Apart from enabling substantial innovations and efficiencies, technology has changed the way people are productive. In today’s agile world, employees no longer need an office to be industrious. What does the rise of the liquid workforce mean for commercial real estate then if it is no longer a necessary place for productivity?
The office of tomorrow is a place of human connection
We live in a world bombarded by technology and the future office is a place that balances the tech race with humanity. People will come to work to feel more human, to satisfy their need for interaction. We like to communicate, and a bricks and mortar workplace offers a place to connect, collaborate and build a culture of community. It is an interesting trend. The more we live online, the more we need human connection. It’s a fact that cements the concept of the office as a place of relevance well into the future.
The future office brings greater flexibility
Companies will start to think differently about their offices. With the impact of interaction at work so important to business success, the focus will be on creating an environment of freedom and fluidity. It’s about putting people first. The office can influence the war for talent. With workers coming together primarily to converse, brainstorm and solve problems, companies will need a variety of workspaces to support this. The modern office is a boundary-less place, with easy movement around the office, and multi-purpose spaces and furniture that can be adapted quickly to suit different needs. Going forward, organisations will rethink their real estate investments to introduce elements that drive different experiences, like coffee bars, gyms and places for recreation. We’ve moved away from planning by square metre per person to put more emphasis on communal areas.
Craig Hean, CEO of JLL Sub-Saharan Africa
Tech makes buildings smarter and people happier
Analytics will play a big role in predicting and improving the ebbs and flows of general employee happiness and wellbeing, and help organisations make the most of their real estate. In 2019, we will see more local companies/landlords adopting smart building solutions that enable employees to personalise and control their office environment. Think of those common office peeves: the office is stuffy, so a tap of an app opens a fresh air duct or noise levels in the hot desk environment peak and a sensor ensures white noise is channelled into the area. With the ability to connect to different devices, next-generation workplace technologies can measure and regulate everything from lighting and noise to temperature and CO2 levels. Investing in a customised human experience will benefit employee satisfaction and productivity.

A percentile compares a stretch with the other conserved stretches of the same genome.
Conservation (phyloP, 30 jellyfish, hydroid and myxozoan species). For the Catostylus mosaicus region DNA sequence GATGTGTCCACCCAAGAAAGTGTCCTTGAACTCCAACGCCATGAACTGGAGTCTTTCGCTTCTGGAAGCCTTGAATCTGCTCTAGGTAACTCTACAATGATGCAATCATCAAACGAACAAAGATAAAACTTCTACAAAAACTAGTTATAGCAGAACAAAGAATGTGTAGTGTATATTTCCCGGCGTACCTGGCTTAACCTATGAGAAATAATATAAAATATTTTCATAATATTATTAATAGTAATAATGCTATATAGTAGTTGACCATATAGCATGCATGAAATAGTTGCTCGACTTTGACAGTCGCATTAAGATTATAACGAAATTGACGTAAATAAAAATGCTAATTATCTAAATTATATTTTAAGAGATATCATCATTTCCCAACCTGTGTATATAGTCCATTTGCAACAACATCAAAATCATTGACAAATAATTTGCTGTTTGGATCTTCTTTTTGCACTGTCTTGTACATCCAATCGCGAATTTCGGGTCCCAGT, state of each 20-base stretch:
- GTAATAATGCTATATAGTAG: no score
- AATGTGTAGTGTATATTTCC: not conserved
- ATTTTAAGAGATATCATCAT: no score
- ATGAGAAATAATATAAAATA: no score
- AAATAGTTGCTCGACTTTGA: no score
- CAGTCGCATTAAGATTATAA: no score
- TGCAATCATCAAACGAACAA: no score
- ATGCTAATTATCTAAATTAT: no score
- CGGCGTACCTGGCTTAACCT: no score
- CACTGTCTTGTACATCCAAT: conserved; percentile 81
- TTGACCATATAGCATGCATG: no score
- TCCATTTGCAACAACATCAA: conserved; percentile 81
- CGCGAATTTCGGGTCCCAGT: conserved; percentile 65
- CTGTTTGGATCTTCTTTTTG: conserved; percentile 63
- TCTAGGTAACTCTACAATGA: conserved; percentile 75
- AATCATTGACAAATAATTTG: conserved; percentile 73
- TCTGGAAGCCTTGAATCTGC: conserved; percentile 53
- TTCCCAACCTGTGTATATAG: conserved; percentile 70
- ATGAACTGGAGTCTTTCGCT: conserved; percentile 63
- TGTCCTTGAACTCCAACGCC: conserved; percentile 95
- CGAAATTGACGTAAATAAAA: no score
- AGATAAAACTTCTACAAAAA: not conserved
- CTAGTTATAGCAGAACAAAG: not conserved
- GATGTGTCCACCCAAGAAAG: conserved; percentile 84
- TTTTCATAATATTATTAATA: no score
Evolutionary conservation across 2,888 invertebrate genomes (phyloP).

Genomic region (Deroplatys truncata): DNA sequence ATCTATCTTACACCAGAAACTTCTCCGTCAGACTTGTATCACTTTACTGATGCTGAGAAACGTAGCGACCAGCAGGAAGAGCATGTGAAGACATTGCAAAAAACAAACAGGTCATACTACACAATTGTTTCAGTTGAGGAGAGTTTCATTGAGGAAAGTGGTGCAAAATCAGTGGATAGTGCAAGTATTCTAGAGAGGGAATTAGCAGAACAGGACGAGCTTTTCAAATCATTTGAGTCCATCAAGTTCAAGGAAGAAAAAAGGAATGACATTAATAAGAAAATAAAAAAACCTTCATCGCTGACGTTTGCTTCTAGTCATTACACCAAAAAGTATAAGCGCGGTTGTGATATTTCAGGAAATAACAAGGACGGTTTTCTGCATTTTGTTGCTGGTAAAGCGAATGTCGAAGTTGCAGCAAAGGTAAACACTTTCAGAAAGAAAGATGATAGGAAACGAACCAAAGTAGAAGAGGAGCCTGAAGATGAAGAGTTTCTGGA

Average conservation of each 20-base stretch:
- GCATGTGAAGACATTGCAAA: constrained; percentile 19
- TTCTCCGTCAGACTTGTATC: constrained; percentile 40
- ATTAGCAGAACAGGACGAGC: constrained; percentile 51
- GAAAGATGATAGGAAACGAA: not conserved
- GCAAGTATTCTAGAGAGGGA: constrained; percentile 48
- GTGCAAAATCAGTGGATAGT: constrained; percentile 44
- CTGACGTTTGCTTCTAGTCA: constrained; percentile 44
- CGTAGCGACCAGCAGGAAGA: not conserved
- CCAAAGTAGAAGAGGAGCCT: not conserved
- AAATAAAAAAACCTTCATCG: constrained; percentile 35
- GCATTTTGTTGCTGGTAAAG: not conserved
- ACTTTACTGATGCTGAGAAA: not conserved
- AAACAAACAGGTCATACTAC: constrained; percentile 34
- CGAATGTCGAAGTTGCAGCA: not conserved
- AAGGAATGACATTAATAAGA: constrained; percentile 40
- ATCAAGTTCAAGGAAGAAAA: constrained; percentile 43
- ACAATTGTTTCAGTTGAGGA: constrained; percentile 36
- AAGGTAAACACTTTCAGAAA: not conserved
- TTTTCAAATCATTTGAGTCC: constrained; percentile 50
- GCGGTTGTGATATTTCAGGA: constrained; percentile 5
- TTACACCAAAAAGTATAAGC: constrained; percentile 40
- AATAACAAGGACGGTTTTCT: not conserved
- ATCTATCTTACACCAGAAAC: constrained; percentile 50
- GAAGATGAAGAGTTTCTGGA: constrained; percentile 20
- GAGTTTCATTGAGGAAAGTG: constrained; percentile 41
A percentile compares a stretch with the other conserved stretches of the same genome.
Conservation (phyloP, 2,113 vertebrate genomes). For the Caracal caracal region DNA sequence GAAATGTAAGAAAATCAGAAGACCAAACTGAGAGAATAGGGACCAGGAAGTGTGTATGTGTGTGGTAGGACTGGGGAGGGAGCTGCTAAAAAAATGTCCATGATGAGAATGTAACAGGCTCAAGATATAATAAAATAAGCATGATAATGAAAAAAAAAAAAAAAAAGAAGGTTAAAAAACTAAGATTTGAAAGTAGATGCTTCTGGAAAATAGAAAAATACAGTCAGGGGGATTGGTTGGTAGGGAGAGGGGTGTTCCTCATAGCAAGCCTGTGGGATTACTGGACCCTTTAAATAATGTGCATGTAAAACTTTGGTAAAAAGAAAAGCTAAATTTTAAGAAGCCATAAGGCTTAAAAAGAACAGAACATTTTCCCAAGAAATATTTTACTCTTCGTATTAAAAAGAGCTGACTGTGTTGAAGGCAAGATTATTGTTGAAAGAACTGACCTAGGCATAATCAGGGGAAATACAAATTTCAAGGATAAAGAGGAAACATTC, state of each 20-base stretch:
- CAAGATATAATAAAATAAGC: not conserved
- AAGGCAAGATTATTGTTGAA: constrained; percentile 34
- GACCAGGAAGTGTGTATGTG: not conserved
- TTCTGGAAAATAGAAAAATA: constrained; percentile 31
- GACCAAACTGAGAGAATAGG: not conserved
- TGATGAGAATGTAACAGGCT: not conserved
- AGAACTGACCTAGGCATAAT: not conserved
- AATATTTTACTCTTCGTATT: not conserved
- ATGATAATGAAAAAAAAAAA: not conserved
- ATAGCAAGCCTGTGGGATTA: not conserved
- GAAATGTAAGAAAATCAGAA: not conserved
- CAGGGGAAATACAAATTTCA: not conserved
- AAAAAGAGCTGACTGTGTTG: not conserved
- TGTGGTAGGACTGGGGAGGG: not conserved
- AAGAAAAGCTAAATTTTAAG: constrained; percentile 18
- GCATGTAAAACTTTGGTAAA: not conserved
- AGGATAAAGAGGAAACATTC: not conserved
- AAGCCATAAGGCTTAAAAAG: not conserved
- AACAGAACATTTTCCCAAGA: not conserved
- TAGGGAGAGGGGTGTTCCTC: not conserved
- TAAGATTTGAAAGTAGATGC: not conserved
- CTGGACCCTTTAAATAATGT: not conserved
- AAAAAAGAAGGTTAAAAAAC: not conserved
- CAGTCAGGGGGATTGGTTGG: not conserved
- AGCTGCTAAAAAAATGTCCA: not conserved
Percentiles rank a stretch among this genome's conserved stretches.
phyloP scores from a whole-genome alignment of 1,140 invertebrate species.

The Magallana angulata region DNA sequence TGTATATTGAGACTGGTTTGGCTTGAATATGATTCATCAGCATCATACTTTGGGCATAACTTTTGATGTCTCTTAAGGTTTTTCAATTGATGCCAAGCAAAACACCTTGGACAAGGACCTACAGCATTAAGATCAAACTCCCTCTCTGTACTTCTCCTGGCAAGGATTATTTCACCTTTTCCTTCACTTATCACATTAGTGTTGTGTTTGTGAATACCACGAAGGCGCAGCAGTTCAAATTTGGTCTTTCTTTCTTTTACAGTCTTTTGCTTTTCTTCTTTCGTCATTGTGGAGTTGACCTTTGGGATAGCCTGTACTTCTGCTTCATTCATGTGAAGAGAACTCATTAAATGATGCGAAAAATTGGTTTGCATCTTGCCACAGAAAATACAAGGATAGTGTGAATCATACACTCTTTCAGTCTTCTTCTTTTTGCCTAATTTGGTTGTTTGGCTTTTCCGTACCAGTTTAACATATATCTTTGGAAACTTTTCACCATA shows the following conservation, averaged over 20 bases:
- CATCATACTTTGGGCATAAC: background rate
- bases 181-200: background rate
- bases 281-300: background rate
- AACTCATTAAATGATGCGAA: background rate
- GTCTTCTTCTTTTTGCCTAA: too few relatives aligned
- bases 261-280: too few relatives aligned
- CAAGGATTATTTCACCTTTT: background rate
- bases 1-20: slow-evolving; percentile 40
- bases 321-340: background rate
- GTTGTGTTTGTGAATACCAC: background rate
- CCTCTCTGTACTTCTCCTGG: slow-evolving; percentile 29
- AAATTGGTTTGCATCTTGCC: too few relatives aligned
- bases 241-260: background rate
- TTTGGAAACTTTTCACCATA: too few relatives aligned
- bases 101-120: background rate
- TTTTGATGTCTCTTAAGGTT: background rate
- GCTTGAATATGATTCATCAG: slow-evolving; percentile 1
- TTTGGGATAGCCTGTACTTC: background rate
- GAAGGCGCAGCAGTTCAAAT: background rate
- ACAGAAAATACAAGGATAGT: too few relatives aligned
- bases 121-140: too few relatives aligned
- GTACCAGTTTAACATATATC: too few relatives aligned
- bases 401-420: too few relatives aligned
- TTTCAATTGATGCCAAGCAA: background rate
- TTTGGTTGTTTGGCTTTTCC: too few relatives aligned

Using immersive technologies to connect
While not yet mainstream, the potential of virtual reality and augmented reality tools to help remote workers feel connected and collaborative is enormous, and these technologies will start to gain traction in 2019. In this way, technology brings people together, making real-time, face-to-face interactions easy, even if they are not physically together.
This changing nature of work means that corporate real estate professionals today need to do a whole lot more than manage their physical space, they must drive a workplace strategy that embraces the human experience and supports a company’s strategic vision.
About Craig Hean
Hean has over 15 years’ experience in commercial property. Besides regional management and his responsibility to drive revenue and increase profits, he remains active in the area of business development and transaction management for corporate clients. Over the course of his real estate career, he has worked in the areas of agency, tenant representation and corporate solutions, handling a wide range of transaction services for the likes of Deutsche Bank, World Bank, PwC, Sanlam, and the South African government.